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Bug Upgrades Hardware

What To Do When an Advised BIOS Upgrade Is Bad? 467

Bomarc writes "Twice now I've been advised to 'flash the BIOS to the latest,' once by a (major) hard drive controller maker (RAID); once by an OEM (who listed the update as 'critical,' and has removed older versions of the BIOS). Both times, the update has bricked an expensive piece of equipment. Both times, the response after the failed flash was 'It's not our problem, it's out of warranty.' Given that they recommended / advised that the unit be upgraded, shouldn't they shoulder the responsibility of BIOS upgrade failure? Also, if their design had sockets rather than soldering on parts, one could R/R the faulty part (BIOS chip), rather than going to eBay and praying. Am I the only one that has experienced this type of problem? Have you been advised to upgrade a BIOS (firmware); and the upgrade bricked the part or system? If so, what did you do? Should I name the companies?"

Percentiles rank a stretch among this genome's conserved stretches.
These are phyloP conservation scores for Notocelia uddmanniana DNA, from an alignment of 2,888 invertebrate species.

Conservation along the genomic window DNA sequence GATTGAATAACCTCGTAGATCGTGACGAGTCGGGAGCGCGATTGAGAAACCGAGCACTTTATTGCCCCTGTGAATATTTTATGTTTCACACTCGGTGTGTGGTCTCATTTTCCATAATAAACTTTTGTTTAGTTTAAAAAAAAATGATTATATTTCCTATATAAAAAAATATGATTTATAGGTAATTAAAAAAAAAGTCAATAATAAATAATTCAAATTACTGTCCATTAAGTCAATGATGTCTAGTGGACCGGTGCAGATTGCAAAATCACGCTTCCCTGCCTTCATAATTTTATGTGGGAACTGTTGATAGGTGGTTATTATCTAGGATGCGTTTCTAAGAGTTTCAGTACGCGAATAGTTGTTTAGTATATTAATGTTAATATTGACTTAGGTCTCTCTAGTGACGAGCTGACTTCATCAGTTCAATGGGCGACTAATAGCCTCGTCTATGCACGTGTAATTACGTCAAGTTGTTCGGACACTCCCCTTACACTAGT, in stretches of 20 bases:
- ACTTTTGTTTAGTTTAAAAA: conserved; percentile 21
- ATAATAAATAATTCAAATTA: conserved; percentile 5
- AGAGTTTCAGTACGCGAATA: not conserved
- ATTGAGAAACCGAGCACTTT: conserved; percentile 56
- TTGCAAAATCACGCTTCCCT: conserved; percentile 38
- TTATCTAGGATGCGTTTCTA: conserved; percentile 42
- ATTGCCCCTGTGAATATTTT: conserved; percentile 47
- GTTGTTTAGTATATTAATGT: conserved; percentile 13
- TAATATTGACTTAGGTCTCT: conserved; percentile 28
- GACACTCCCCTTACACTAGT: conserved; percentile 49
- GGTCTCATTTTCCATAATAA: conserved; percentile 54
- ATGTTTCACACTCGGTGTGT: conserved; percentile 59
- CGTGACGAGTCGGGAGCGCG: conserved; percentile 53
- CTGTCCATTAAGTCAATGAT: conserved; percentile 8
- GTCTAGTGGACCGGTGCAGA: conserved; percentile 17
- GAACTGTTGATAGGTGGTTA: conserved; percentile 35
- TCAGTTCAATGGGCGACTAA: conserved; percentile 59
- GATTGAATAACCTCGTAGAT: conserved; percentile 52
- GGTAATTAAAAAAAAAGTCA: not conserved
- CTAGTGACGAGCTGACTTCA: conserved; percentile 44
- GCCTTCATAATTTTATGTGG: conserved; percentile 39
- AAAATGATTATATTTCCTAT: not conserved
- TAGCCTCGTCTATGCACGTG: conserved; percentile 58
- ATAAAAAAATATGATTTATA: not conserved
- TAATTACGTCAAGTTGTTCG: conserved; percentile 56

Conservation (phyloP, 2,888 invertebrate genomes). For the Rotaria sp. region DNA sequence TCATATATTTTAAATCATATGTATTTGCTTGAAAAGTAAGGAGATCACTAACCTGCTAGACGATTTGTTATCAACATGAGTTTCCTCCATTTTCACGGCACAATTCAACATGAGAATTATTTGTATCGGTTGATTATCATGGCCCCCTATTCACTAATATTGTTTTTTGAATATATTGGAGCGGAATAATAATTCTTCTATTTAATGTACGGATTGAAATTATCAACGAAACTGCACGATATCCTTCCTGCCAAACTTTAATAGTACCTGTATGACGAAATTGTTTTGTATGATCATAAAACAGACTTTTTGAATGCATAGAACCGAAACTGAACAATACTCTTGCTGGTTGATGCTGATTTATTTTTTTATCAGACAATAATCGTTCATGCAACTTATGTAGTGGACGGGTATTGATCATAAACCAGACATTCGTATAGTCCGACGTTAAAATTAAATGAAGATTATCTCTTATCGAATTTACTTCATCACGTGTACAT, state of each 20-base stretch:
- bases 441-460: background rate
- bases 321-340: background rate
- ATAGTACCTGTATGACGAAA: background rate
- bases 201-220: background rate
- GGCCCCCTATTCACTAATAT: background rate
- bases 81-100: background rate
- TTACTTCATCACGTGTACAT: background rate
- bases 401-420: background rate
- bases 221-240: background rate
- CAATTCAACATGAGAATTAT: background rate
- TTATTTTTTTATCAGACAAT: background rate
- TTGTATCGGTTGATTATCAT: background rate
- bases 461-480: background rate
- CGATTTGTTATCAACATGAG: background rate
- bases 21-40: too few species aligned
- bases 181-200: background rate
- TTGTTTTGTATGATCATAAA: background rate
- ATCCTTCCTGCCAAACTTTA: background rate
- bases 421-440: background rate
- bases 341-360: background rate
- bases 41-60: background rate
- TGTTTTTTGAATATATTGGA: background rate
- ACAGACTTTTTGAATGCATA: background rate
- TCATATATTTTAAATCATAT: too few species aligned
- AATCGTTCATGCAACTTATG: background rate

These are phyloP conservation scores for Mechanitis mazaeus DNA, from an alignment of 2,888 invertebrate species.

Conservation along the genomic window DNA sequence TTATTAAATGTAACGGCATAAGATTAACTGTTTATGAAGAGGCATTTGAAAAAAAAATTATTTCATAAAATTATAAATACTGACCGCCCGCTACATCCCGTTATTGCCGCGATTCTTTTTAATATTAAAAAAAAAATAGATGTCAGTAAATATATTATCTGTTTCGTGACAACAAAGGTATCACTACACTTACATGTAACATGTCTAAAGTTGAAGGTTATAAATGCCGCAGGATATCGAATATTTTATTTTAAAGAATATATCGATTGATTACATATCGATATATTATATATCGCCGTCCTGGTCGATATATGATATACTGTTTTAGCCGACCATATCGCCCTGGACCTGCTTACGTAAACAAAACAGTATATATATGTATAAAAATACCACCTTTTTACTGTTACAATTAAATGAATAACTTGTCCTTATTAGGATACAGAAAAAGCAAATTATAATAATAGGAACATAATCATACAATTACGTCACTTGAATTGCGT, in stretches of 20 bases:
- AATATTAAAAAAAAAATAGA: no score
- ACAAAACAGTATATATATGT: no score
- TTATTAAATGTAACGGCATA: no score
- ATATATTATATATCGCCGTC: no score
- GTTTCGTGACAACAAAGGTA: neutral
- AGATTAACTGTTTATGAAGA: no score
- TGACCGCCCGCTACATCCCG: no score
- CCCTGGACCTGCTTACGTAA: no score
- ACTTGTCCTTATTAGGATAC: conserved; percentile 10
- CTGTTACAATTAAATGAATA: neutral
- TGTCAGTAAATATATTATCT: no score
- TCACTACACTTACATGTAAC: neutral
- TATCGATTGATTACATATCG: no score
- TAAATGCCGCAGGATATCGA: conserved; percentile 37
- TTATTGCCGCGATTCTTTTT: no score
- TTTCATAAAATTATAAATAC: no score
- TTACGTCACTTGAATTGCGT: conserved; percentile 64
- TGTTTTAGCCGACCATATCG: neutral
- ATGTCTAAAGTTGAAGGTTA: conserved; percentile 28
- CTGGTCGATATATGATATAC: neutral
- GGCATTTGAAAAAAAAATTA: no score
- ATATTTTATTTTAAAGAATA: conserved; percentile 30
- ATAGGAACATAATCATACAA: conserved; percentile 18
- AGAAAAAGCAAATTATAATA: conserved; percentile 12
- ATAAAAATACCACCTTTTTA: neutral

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What To Do When an Advised BIOS Upgrade Is Bad?

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  • by Johnny Loves Linux ( 1147635 ) on Sunday February 10, 2013 @02:47PM (#42851511)
    It's been almost 4 years since I built my last box. I'm planning on building another desktop this summer and would like to know who to avoid as I'm intending to purchase a motherboot that's supported by coreboot so I don't have to deal with UEFI. If there's a motherboard vendor doing evil stuff and they're listed I would like to avoid them if I can. Here's the link for supported motherboards: []
  • Re:Yes (Score:5, Informative)

    by Bomarc ( 306716 ) on Sunday February 10, 2013 @02:54PM (#42851559) Homepage
    Hard drive RAID controller: by LSI []

    System: Dell [] PE 1950; critical update for the BMC controller.

    ... BTW: EMS firmware upgrade for the BSM [] V 2.50 bricked two motherboards. The motherboard for system #1 *may* have had a faulty BMC, however system #2 was working perfectly.

  • Re:Yes (Score:5, Informative)

    by Bomarc ( 306716 ) on Sunday February 10, 2013 @03:03PM (#42851623) Homepage
    LSI: I ran into problems with later hard drives being recognized. I was advised to flash the BIOS. It bricked the controller. After the advice of "buy another"; I removed all of the (in service) LSI controllers, as the risk of data loss (and the need for later hard drive compatibility) forced me to remove them.
  • Car (Score:2, Informative)